Transitional, Indoor-Outdoor Coastal Modern Furniture Pieces
Hadley Keller notes in her article “Six Furniture Trends” for House Beautiful, that one exciting trend is the blurring of interior and exterior. Coastal modern furniture — especially — can easily transition from the patio or deck to the living room or kitchen. Keller explains that “performance and outdoor fabrics and the surge in new outdoor lines” have made outdoor furniture more flexible. This 2020 interiors trend is perfect for the coast. It is especially apt as adoption of the mid-century modern design ideal of blending indoor spaces with outdoor spaces increases. Soaring windows and other biophilic design elements are being celebrated across the country by designers and consumers alike. As bad weather — snow, sleet, hail, and rain — rolls in, spending time outside might be curtailed. Fortunately, bringing the outdoors in with your patio furniture can freshen up the space.
Our favorite expressions of this trend have been the Safavieh Table from Bloomingdale’s and the Marina Hanging Chair by Arhaus. The Safavieh Table is perfect for this section, described as an “indoor/outdoor modern concrete oval coffee table.” Both can be found on Ocean Modern Home’s site.
Concentrated Colors, Luxe Materials, and Punchy Prints
In his article for Architectural Digest, Nash expects bold colors, patterns, and prints to continue their reign through the end of 2020. Nash interviewed Katy Polsby of CW Stockwell and Suzanne Tucker of Tucker & Marks Designs to support his theory. Polsby has found that “patterned and brightly-colored furnishings” will not be going anywhere as the year closes out. The drab, neutral palettes of typical Fall and Winter decor are unlikely to find a hold this year. Their prevalence is especially unlikely with people still cooped up and looking for visual stimulation. Patterns referencing nature have been CW Stockwell’s most frequently purchased fabrics this year, with leaf green, coral, and navy “among the most popular offerings.” For Fall and Winter, we can expect a shift towards luxe, deeply colored materials like velvet, Tucker remarks.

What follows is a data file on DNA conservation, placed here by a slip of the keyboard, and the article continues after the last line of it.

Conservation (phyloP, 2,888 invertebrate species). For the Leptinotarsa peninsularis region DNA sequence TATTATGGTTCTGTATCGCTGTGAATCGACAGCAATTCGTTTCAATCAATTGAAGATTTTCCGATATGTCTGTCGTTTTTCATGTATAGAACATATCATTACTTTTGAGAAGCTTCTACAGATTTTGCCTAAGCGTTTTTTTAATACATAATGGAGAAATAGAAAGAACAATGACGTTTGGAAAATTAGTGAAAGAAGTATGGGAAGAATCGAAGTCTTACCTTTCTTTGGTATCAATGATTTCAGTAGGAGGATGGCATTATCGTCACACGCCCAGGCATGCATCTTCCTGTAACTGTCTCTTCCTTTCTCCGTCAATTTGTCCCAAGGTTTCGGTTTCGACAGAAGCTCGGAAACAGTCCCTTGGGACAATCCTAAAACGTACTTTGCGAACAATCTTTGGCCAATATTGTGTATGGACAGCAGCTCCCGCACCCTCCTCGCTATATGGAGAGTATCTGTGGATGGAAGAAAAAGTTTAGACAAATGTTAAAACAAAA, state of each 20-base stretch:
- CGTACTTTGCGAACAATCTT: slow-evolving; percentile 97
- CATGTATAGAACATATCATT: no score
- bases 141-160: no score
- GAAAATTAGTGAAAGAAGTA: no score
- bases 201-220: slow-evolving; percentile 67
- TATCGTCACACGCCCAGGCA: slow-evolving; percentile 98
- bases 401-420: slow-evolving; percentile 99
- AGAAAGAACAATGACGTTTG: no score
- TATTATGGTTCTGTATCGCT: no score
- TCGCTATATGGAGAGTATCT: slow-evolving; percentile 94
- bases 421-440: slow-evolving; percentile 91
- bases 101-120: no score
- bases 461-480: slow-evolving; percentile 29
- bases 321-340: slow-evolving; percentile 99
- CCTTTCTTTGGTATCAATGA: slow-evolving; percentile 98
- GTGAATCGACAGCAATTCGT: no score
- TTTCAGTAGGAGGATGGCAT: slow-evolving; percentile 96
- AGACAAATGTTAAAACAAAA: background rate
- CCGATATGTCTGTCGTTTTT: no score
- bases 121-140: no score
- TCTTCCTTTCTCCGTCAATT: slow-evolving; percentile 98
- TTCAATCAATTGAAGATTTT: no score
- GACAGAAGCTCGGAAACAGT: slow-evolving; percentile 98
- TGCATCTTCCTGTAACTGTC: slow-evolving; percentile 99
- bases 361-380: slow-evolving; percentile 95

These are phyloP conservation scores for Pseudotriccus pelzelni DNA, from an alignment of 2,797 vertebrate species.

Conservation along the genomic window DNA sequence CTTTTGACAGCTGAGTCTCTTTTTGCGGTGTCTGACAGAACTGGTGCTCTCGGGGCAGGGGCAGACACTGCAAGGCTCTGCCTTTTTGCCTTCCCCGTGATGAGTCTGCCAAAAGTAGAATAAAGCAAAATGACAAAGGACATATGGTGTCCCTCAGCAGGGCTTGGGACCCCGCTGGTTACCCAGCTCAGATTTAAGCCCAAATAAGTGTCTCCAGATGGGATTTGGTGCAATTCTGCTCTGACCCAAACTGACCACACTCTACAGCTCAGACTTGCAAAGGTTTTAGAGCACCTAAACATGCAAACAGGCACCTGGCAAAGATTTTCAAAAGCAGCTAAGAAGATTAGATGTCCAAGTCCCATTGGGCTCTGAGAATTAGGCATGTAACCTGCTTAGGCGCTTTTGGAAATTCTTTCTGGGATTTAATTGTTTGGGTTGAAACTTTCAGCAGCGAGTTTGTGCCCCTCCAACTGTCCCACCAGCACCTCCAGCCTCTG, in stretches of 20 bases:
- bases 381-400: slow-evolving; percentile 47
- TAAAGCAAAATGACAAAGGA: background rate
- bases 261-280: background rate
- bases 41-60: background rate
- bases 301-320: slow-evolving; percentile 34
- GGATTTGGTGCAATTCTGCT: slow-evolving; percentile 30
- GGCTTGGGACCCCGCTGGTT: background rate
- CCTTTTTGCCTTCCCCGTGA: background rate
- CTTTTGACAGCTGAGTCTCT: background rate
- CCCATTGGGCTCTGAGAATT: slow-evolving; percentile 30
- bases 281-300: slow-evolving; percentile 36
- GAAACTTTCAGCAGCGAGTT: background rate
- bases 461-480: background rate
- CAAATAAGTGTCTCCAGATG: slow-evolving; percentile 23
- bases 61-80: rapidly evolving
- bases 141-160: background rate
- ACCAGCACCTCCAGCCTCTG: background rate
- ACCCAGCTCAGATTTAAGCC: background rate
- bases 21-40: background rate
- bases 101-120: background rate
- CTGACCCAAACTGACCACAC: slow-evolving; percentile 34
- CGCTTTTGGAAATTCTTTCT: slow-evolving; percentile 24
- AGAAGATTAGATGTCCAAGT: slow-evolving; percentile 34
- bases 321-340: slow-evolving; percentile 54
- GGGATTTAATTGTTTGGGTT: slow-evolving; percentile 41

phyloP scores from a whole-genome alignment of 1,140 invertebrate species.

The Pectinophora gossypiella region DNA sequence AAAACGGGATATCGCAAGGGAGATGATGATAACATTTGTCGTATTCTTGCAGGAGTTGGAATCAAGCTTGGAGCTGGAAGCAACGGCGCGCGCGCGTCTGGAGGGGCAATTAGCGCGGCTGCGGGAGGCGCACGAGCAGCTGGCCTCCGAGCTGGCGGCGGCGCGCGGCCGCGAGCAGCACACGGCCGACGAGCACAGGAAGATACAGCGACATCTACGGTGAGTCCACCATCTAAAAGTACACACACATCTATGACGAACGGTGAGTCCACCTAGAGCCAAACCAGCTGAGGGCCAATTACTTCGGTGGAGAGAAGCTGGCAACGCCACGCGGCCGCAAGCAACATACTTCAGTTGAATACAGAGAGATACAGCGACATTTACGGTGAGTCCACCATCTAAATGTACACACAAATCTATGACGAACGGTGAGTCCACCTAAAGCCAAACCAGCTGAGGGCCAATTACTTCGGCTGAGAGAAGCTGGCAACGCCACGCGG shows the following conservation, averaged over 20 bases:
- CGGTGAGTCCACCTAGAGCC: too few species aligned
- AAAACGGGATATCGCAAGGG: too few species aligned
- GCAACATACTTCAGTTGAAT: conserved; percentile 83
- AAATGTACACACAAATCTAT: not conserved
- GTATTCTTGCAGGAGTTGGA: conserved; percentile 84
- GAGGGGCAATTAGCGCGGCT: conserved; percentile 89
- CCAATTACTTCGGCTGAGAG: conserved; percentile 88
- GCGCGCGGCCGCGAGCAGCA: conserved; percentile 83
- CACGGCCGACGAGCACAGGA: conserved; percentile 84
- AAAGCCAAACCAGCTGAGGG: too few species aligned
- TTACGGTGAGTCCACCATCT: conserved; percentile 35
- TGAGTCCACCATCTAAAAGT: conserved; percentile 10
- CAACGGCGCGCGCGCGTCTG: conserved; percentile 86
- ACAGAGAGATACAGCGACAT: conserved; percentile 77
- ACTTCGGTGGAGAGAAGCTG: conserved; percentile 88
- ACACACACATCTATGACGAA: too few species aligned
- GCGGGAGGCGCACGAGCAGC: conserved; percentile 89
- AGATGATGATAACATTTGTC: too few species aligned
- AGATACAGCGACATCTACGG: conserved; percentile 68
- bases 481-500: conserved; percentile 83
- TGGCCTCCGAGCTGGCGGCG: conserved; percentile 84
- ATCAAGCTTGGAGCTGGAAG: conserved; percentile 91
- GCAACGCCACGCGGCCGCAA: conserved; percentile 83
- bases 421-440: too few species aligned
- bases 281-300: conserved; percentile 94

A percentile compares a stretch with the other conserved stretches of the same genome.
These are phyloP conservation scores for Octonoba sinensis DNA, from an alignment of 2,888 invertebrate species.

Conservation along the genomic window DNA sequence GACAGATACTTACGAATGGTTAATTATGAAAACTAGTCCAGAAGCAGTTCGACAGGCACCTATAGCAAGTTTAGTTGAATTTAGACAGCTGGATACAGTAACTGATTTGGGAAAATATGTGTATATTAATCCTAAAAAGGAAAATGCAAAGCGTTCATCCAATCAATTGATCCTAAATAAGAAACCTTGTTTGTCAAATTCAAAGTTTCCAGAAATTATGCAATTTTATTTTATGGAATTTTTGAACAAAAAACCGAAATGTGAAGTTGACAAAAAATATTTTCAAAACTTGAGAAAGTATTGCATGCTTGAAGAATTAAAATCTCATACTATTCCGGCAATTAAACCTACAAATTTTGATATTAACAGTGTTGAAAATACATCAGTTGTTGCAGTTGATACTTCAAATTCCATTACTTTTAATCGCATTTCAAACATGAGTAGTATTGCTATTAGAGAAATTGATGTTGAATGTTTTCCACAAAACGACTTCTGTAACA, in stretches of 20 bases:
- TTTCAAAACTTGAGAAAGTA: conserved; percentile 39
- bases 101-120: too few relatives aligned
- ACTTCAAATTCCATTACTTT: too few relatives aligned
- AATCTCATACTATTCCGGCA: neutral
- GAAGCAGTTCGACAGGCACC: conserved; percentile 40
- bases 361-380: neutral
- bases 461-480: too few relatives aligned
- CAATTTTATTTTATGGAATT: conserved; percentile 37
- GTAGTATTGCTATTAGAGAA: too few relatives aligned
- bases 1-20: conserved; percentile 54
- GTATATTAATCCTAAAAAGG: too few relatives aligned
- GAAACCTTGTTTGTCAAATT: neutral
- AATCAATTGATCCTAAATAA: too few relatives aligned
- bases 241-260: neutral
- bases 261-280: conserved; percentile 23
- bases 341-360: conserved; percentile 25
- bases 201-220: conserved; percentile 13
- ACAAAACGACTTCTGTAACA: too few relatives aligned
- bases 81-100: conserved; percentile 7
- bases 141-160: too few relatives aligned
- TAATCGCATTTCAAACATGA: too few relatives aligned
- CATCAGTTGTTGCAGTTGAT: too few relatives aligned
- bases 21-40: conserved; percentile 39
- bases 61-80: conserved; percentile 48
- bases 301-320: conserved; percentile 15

Our favorite expressions of this trend have been the Topanga Sofa from Jonathan Adler and the Aqua Cocktail Chair from The Inside. Both are featured on Ocean Modern Home’s site. Consider the Blush Velvet or Moss Velvet upholstery options for the cocktail chair to transition from Summer to Fall and into the Winter months.
Grace Serpentine – Anthropologie, Shop Here and Ether Curved Sofa – Jonathan Adler, Shop Here
The organic shapes interior trend has taken over 2020 — from furniture to framed prints and from rugs to mirrors. Trendbook explains in their article “Curved Shapes is a Huge Decor Trend for 2020,” that “the design style of the ’60s” has reemerged. The trend has made its way into every corner of high-design homes across the country, especially coastal modern homes. The primary goal with organic shapes is to pull nature in from the outdoors, with the secondary goal being to soften interiors overall.
This continued “softening of interiors with curvy shapes and organic, rounded edges” has interested more designers and homeowners over the years. The trend has held on especially as the coastal modern aesthetic has become more mainstream. Trendbook notes that “in the past few years, we have seen a lot of [furniture] with ruler-straight lines and sleek, simple contours.” The site explains that 2020 has cast those aside in favor of “furniture with non-symmetrical shapes and playful curves.”